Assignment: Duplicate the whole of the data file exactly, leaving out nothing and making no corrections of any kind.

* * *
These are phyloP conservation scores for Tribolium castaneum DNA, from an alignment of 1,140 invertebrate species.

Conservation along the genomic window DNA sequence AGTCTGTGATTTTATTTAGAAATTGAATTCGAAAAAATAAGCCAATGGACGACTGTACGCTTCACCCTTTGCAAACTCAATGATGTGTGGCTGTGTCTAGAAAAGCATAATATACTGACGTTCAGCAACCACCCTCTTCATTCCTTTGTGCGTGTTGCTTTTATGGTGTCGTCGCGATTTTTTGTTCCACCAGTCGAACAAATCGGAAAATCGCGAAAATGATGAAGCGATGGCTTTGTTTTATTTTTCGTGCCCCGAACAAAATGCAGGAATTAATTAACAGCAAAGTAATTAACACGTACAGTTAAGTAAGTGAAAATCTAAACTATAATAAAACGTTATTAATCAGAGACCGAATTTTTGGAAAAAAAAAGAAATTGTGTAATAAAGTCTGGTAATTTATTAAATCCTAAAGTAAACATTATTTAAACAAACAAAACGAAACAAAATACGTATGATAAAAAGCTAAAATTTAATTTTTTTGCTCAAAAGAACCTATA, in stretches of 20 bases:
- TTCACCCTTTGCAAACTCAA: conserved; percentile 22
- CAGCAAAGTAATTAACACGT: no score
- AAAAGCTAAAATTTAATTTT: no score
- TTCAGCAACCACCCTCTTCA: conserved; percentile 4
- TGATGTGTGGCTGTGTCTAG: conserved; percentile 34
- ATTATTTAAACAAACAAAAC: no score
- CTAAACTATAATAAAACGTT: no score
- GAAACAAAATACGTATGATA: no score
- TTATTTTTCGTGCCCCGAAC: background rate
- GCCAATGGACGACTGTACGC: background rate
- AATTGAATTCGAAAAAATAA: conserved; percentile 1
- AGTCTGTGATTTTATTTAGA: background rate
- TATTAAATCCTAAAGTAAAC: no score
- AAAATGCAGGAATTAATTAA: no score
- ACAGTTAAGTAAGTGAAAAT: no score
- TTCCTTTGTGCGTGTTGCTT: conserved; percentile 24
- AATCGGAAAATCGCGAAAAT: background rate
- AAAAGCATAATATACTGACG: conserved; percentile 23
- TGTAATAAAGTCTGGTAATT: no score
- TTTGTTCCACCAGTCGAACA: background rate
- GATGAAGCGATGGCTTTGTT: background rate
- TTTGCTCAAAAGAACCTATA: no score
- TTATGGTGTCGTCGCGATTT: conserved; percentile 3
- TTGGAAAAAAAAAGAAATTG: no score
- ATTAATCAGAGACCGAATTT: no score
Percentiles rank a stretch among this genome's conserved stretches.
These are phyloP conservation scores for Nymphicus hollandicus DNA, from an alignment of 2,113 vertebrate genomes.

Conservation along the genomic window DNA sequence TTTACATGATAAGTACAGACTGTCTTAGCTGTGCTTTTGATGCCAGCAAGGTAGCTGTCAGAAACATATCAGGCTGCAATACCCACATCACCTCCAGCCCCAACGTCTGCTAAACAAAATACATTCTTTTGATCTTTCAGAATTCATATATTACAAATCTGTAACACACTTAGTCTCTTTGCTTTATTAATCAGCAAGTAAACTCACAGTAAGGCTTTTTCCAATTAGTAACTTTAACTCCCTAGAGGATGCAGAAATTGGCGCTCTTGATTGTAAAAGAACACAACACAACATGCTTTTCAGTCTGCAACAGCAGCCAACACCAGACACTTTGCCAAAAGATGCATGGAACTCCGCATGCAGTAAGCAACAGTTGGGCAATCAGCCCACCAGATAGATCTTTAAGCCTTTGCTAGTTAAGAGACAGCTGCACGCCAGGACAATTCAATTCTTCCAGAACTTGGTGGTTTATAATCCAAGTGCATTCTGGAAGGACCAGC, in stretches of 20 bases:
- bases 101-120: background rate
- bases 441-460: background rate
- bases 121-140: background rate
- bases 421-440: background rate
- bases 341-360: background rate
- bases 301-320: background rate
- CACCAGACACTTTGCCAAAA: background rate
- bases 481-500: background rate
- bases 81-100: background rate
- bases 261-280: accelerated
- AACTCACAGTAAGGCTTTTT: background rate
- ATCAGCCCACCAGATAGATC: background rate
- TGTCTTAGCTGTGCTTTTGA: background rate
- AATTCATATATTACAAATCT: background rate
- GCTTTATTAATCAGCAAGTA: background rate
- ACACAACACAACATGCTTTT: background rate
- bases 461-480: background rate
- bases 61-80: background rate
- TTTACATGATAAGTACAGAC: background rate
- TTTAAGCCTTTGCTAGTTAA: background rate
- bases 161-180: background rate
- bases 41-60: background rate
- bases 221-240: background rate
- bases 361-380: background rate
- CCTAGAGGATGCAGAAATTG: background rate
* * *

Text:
These are phyloP conservation scores for Tribolium castaneum DNA, from an alignment of 1,140 invertebrate species.

Conservation along the genomic window DNA sequence AGTCTGTGATTTTATTTAGAAATTGAATTCGAAAAAATAAGCCAATGGACGACTGTACGCTTCACCCTTTGCAAACTCAATGATGTGTGGCTGTGTCTAGAAAAGCATAATATACTGACGTTCAGCAACCACCCTCTTCATTCCTTTGTGCGTGTTGCTTTTATGGTGTCGTCGCGATTTTTTGTTCCACCAGTCGAACAAATCGGAAAATCGCGAAAATGATGAAGCGATGGCTTTGTTTTATTTTTCGTGCCCCGAACAAAATGCAGGAATTAATTAACAGCAAAGTAATTAACACGTACAGTTAAGTAAGTGAAAATCTAAACTATAATAAAACGTTATTAATCAGAGACCGAATTTTTGGAAAAAAAAAGAAATTGTGTAATAAAGTCTGGTAATTTATTAAATCCTAAAGTAAACATTATTTAAACAAACAAAACGAAACAAAATACGTATGATAAAAAGCTAAAATTTAATTTTTTTGCTCAAAAGAACCTATA, in stretches of 20 bases:
- TTCACCCTTTGCAAACTCAA: conserved; percentile 22
- CAGCAAAGTAATTAACACGT: no score
- AAAAGCTAAAATTTAATTTT: no score
- TTCAGCAACCACCCTCTTCA: conserved; percentile 4
- TGATGTGTGGCTGTGTCTAG: conserved; percentile 34
- ATTATTTAAACAAACAAAAC: no score
- CTAAACTATAATAAAACGTT: no score
- GAAACAAAATACGTATGATA: no score
- TTATTTTTCGTGCCCCGAAC: background rate
- GCCAATGGACGACTGTACGC: background rate
- AATTGAATTCGAAAAAATAA: conserved; percentile 1
- AGTCTGTGATTTTATTTAGA: background rate
- TATTAAATCCTAAAGTAAAC: no score
- AAAATGCAGGAATTAATTAA: no score
- ACAGTTAAGTAAGTGAAAAT: no score
- TTCCTTTGTGCGTGTTGCTT: conserved; percentile 24
- AATCGGAAAATCGCGAAAAT: background rate
- AAAAGCATAATATACTGACG: conserved; percentile 23
- TGTAATAAAGTCTGGTAATT: no score
- TTTGTTCCACCAGTCGAACA: background rate
- GATGAAGCGATGGCTTTGTT: background rate
- TTTGCTCAAAAGAACCTATA: no score
- TTATGGTGTCGTCGCGATTT: conserved; percentile 3
- TTGGAAAAAAAAAGAAATTG: no score
- ATTAATCAGAGACCGAATTT: no score
Percentiles rank a stretch among this genome's conserved stretches.
These are phyloP conservation scores for Nymphicus hollandicus DNA, from an alignment of 2,113 vertebrate genomes.

Conservation along the genomic window DNA sequence TTTACATGATAAGTACAGACTGTCTTAGCTGTGCTTTTGATGCCAGCAAGGTAGCTGTCAGAAACATATCAGGCTGCAATACCCACATCACCTCCAGCCCCAACGTCTGCTAAACAAAATACATTCTTTTGATCTTTCAGAATTCATATATTACAAATCTGTAACACACTTAGTCTCTTTGCTTTATTAATCAGCAAGTAAACTCACAGTAAGGCTTTTTCCAATTAGTAACTTTAACTCCCTAGAGGATGCAGAAATTGGCGCTCTTGATTGTAAAAGAACACAACACAACATGCTTTTCAGTCTGCAACAGCAGCCAACACCAGACACTTTGCCAAAAGATGCATGGAACTCCGCATGCAGTAAGCAACAGTTGGGCAATCAGCCCACCAGATAGATCTTTAAGCCTTTGCTAGTTAAGAGACAGCTGCACGCCAGGACAATTCAATTCTTCCAGAACTTGGTGGTTTATAATCCAAGTGCATTCTGGAAGGACCAGC, in stretches of 20 bases:
- bases 101-120: background rate
- bases 441-460: background rate
- bases 121-140: background rate
- bases 421-440: background rate
- bases 341-360: background rate
- bases 301-320: background rate
- CACCAGACACTTTGCCAAAA: background rate
- bases 481-500: background rate
- bases 81-100: background rate
- bases 261-280: accelerated
- AACTCACAGTAAGGCTTTTT: background rate
- ATCAGCCCACCAGATAGATC: background rate
- TGTCTTAGCTGTGCTTTTGA: background rate
- AATTCATATATTACAAATCT: background rate
- GCTTTATTAATCAGCAAGTA: background rate
- ACACAACACAACATGCTTTT: background rate
- bases 461-480: background rate
- bases 61-80: background rate
- TTTACATGATAAGTACAGAC: background rate
- TTTAAGCCTTTGCTAGTTAA: background rate
- bases 161-180: background rate
- bases 41-60: background rate
- bases 221-240: background rate
- bases 361-380: background rate
- CCTAGAGGATGCAGAAATTG: background rate